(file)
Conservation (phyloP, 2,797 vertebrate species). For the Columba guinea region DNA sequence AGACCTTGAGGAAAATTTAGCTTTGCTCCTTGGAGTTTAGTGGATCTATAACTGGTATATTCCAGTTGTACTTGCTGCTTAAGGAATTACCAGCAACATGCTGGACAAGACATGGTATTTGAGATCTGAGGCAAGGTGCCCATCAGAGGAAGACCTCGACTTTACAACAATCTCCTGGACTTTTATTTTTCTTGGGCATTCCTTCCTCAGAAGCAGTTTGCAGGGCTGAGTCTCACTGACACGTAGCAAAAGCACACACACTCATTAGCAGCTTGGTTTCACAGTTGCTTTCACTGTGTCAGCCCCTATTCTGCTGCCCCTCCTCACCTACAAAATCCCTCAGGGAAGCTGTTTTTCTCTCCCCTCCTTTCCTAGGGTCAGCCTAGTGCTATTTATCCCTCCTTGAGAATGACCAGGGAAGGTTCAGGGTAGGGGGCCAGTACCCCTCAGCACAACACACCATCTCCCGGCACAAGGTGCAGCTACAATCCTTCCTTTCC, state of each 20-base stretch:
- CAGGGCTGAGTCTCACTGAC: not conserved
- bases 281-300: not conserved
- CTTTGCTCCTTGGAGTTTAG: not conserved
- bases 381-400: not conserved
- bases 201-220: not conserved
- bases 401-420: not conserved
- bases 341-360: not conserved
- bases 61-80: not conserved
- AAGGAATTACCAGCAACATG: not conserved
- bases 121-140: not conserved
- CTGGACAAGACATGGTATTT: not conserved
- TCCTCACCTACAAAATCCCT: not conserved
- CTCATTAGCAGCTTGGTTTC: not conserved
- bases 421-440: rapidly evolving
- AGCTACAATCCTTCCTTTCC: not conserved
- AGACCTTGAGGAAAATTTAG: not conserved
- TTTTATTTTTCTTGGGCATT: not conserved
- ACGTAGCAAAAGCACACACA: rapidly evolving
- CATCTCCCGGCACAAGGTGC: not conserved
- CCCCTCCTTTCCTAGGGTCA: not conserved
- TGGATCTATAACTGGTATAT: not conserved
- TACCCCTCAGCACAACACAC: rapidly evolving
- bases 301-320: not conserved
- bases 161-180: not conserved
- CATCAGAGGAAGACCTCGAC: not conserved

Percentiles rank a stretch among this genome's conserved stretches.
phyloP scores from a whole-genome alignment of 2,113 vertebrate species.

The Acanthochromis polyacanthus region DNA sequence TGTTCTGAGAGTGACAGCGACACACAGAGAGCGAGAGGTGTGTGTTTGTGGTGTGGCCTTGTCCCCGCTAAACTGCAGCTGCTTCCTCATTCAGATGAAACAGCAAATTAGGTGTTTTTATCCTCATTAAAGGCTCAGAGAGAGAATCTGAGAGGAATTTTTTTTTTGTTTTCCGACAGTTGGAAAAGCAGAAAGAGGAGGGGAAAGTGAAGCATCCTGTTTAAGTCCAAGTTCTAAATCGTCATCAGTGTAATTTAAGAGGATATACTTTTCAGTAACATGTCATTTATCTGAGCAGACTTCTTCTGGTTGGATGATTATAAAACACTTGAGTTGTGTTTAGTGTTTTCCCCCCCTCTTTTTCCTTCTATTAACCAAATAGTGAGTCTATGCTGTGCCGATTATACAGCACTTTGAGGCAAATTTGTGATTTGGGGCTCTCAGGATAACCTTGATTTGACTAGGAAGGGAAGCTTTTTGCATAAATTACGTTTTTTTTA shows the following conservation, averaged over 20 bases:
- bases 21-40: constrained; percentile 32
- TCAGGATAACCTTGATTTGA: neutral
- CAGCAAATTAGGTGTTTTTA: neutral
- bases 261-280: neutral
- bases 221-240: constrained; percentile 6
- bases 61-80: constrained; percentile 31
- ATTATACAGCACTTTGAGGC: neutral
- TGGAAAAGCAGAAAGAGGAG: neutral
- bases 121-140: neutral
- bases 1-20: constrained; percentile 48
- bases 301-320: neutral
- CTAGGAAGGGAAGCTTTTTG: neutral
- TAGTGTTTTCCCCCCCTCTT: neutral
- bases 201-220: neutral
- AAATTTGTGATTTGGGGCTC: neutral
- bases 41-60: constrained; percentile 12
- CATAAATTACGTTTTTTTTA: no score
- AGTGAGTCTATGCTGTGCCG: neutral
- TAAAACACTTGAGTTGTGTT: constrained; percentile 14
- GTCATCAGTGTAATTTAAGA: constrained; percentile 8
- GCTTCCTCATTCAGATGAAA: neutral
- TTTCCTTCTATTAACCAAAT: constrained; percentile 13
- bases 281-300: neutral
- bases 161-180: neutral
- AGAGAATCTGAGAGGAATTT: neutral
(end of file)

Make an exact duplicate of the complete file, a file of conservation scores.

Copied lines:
Conservation (phyloP, 2,797 vertebrate species). For the Columba guinea region DNA sequence AGACCTTGAGGAAAATTTAGCTTTGCTCCTTGGAGTTTAGTGGATCTATAACTGGTATATTCCAGTTGTACTTGCTGCTTAAGGAATTACCAGCAACATGCTGGACAAGACATGGTATTTGAGATCTGAGGCAAGGTGCCCATCAGAGGAAGACCTCGACTTTACAACAATCTCCTGGACTTTTATTTTTCTTGGGCATTCCTTCCTCAGAAGCAGTTTGCAGGGCTGAGTCTCACTGACACGTAGCAAAAGCACACACACTCATTAGCAGCTTGGTTTCACAGTTGCTTTCACTGTGTCAGCCCCTATTCTGCTGCCCCTCCTCACCTACAAAATCCCTCAGGGAAGCTGTTTTTCTCTCCCCTCCTTTCCTAGGGTCAGCCTAGTGCTATTTATCCCTCCTTGAGAATGACCAGGGAAGGTTCAGGGTAGGGGGCCAGTACCCCTCAGCACAACACACCATCTCCCGGCACAAGGTGCAGCTACAATCCTTCCTTTCC, state of each 20-base stretch:
- CAGGGCTGAGTCTCACTGAC: not conserved
- bases 281-300: not conserved
- CTTTGCTCCTTGGAGTTTAG: not conserved
- bases 381-400: not conserved
- bases 201-220: not conserved
- bases 401-420: not conserved
- bases 341-360: not conserved
- bases 61-80: not conserved
- AAGGAATTACCAGCAACATG: not conserved
- bases 121-140: not conserved
- CTGGACAAGACATGGTATTT: not conserved
- TCCTCACCTACAAAATCCCT: not conserved
- CTCATTAGCAGCTTGGTTTC: not conserved
- bases 421-440: rapidly evolving
- AGCTACAATCCTTCCTTTCC: not conserved
- AGACCTTGAGGAAAATTTAG: not conserved
- TTTTATTTTTCTTGGGCATT: not conserved
- ACGTAGCAAAAGCACACACA: rapidly evolving
- CATCTCCCGGCACAAGGTGC: not conserved
- CCCCTCCTTTCCTAGGGTCA: not conserved
- TGGATCTATAACTGGTATAT: not conserved
- TACCCCTCAGCACAACACAC: rapidly evolving
- bases 301-320: not conserved
- bases 161-180: not conserved
- CATCAGAGGAAGACCTCGAC: not conserved

Percentiles rank a stretch among this genome's conserved stretches.
phyloP scores from a whole-genome alignment of 2,113 vertebrate species.

The Acanthochromis polyacanthus region DNA sequence TGTTCTGAGAGTGACAGCGACACACAGAGAGCGAGAGGTGTGTGTTTGTGGTGTGGCCTTGTCCCCGCTAAACTGCAGCTGCTTCCTCATTCAGATGAAACAGCAAATTAGGTGTTTTTATCCTCATTAAAGGCTCAGAGAGAGAATCTGAGAGGAATTTTTTTTTTGTTTTCCGACAGTTGGAAAAGCAGAAAGAGGAGGGGAAAGTGAAGCATCCTGTTTAAGTCCAAGTTCTAAATCGTCATCAGTGTAATTTAAGAGGATATACTTTTCAGTAACATGTCATTTATCTGAGCAGACTTCTTCTGGTTGGATGATTATAAAACACTTGAGTTGTGTTTAGTGTTTTCCCCCCCTCTTTTTCCTTCTATTAACCAAATAGTGAGTCTATGCTGTGCCGATTATACAGCACTTTGAGGCAAATTTGTGATTTGGGGCTCTCAGGATAACCTTGATTTGACTAGGAAGGGAAGCTTTTTGCATAAATTACGTTTTTTTTA shows the following conservation, averaged over 20 bases:
- bases 21-40: constrained; percentile 32
- TCAGGATAACCTTGATTTGA: neutral
- CAGCAAATTAGGTGTTTTTA: neutral
- bases 261-280: neutral
- bases 221-240: constrained; percentile 6
- bases 61-80: constrained; percentile 31
- ATTATACAGCACTTTGAGGC: neutral
- TGGAAAAGCAGAAAGAGGAG: neutral
- bases 121-140: neutral
- bases 1-20: constrained; percentile 48
- bases 301-320: neutral
- CTAGGAAGGGAAGCTTTTTG: neutral
- TAGTGTTTTCCCCCCCTCTT: neutral
- bases 201-220: neutral
- AAATTTGTGATTTGGGGCTC: neutral
- bases 41-60: constrained; percentile 12
- CATAAATTACGTTTTTTTTA: no score
- AGTGAGTCTATGCTGTGCCG: neutral
- TAAAACACTTGAGTTGTGTT: constrained; percentile 14
- GTCATCAGTGTAATTTAAGA: constrained; percentile 8
- GCTTCCTCATTCAGATGAAA: neutral
- TTTCCTTCTATTAACCAAAT: constrained; percentile 13
- bases 281-300: neutral
- bases 161-180: neutral
- AGAGAATCTGAGAGGAATTT: neutral